In a post on its Facebook page today, New York’s Owego Fire Department is encouraging people to write the editor of the Press & Sun Bulletin to pull down an article by reporter David Robinson posted last night on the paper’s website yesterday that includes fire department radio traffic from a house fire that took the life of Capt. Matthew J. Porcari. It also encourages people to cancel their subscription to the local Gannett paper and to encourage advertisers to pull their ads from the publication. The message concludes with these words, “Please do what you can to help get this heartless and ‘shock value’ article off of the web forever!!!”.
As is made mention in the Facebook posting, the article comes two days before a delayed private burial for Capt. Porcari.
The paper reports it received the recording through “Freedom of Information Law”. Here’s an excerpt from the article:
From a struggle to supply enough water to aid firefighters to a harrowing rescue attempt that left multiple people injured, the recordings, obtained under Freedom of Information Law, detail the series of events that unfolded that frigid night.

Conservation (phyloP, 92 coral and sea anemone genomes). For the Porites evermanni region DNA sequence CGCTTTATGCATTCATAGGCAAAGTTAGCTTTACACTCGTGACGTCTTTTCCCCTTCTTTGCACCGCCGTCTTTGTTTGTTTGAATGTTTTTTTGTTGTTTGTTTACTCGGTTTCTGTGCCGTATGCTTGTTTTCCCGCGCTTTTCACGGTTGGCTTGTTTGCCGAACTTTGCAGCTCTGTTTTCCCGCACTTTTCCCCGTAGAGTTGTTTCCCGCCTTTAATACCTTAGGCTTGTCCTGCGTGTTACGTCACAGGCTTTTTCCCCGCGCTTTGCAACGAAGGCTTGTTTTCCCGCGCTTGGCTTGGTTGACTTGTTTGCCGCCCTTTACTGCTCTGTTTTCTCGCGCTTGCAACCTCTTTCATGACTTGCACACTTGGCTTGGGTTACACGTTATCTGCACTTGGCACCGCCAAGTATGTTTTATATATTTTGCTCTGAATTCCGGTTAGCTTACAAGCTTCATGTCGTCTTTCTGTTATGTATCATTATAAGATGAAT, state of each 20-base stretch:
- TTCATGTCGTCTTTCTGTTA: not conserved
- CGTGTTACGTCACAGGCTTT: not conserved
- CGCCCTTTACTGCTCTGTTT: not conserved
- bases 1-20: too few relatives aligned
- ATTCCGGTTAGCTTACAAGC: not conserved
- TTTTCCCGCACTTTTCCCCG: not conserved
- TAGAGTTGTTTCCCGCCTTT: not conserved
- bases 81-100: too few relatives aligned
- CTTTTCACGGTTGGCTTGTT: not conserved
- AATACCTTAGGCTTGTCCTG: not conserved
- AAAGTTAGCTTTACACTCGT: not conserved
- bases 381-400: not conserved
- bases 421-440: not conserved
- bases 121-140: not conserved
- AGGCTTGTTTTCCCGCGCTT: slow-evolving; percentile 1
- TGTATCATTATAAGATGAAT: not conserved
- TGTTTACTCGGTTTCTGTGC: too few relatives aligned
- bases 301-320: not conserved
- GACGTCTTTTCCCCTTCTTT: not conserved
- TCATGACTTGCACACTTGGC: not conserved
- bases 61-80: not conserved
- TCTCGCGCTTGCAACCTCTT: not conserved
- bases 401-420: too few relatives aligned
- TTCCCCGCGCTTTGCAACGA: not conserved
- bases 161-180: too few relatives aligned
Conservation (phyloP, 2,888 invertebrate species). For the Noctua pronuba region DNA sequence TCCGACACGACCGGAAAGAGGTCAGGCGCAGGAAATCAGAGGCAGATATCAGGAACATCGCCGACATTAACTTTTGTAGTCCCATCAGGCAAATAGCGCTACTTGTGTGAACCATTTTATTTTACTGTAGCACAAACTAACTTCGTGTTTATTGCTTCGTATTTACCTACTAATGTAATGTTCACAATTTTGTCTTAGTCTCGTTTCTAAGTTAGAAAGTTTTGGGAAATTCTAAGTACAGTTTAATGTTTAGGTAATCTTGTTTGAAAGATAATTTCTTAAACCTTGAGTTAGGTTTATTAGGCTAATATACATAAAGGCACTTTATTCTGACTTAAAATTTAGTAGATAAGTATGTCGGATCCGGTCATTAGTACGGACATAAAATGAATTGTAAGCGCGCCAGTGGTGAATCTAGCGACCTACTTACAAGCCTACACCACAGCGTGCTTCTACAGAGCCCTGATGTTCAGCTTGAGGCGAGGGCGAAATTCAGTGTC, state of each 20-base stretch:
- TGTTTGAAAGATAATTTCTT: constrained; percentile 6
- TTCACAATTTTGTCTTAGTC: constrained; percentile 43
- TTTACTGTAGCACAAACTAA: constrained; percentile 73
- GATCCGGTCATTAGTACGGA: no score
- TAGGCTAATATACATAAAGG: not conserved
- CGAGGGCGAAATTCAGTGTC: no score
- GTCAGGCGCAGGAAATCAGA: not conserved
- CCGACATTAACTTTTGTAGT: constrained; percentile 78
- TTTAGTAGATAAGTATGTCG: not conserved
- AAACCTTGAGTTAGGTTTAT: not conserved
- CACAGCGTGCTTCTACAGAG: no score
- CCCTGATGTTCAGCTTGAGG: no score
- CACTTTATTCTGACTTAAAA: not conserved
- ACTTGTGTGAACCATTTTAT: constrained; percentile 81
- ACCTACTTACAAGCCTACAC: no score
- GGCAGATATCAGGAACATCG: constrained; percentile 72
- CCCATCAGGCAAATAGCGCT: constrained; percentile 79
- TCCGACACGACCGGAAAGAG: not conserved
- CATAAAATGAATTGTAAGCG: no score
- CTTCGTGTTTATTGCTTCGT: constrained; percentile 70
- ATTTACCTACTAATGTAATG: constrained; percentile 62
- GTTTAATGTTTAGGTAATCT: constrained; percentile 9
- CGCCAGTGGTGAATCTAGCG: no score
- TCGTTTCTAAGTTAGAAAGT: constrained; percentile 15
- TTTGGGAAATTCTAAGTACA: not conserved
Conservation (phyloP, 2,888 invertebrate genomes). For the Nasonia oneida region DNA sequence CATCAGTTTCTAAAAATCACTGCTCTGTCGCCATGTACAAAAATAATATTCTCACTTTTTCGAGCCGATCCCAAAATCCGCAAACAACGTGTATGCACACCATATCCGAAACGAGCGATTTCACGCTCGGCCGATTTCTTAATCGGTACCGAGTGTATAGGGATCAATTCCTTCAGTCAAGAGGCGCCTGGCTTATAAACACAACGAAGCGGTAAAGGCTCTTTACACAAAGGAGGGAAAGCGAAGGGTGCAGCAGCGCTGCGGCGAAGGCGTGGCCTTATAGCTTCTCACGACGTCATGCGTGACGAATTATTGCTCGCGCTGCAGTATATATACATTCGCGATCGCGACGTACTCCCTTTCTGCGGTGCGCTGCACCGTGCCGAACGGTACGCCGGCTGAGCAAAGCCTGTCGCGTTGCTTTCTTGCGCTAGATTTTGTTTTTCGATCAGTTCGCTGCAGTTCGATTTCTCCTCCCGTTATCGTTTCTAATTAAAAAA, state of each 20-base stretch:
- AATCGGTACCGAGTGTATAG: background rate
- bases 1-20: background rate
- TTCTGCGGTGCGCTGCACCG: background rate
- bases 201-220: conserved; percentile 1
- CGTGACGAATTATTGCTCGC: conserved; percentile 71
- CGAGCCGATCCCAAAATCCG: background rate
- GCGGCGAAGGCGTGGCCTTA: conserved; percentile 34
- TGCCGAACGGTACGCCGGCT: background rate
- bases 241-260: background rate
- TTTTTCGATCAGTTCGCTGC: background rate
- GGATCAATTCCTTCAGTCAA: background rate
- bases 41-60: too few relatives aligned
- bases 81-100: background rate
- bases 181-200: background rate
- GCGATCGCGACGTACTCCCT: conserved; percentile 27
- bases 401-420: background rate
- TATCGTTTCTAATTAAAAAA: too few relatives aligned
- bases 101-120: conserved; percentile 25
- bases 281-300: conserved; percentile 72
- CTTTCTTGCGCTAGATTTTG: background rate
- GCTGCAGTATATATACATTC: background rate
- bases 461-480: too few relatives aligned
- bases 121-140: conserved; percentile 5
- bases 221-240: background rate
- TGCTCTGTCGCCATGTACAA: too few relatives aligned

Fire and law enforcement officials later determined a lighting apparatus in a small shed near the one-story home caused the fire, which they ruled accidental.
Here is an account of the emergency response based on dispatch records, along with a Tioga County Fire Investigation Team report and other details provided by county officials in news releases and during interviews.
As of this writing there are 45 comments with the article and 17 more on the paper’s Facebook page. That I can see, all of them are extremely negative about the decision to publish the article and the recording. Most of the comments are much more pointed than the original post from the Owego Fire Department. Most, like the Owego Fire Department’s Facebook message, express concern about the impact on Captain Porcari’s family and fellow firefighters. It should also be noted that at least 342 people recommended the article.
Before I go any further, let me state clearly a few things about STATter911.com. My goal with this site is to put in front of those who read STATter911.com information that is already in the public domain (almost always from the Internet and social media) about important issues, significant events and daily emergencies related to fire and EMS. Since leaving the television news business three-years-ago, I am no longer a reporter who originates the material, whether it be documents, information from anonymous sources, or audio recordings of radio traffic. But if it is on the web and I think there is something to learn from it, or could make for an interesting discussion, I often will post it. In fact, that is the main reason for providing the information about this controversy. I think there is a lot to learn from it and some important issues fire departments need to think about ahead of time.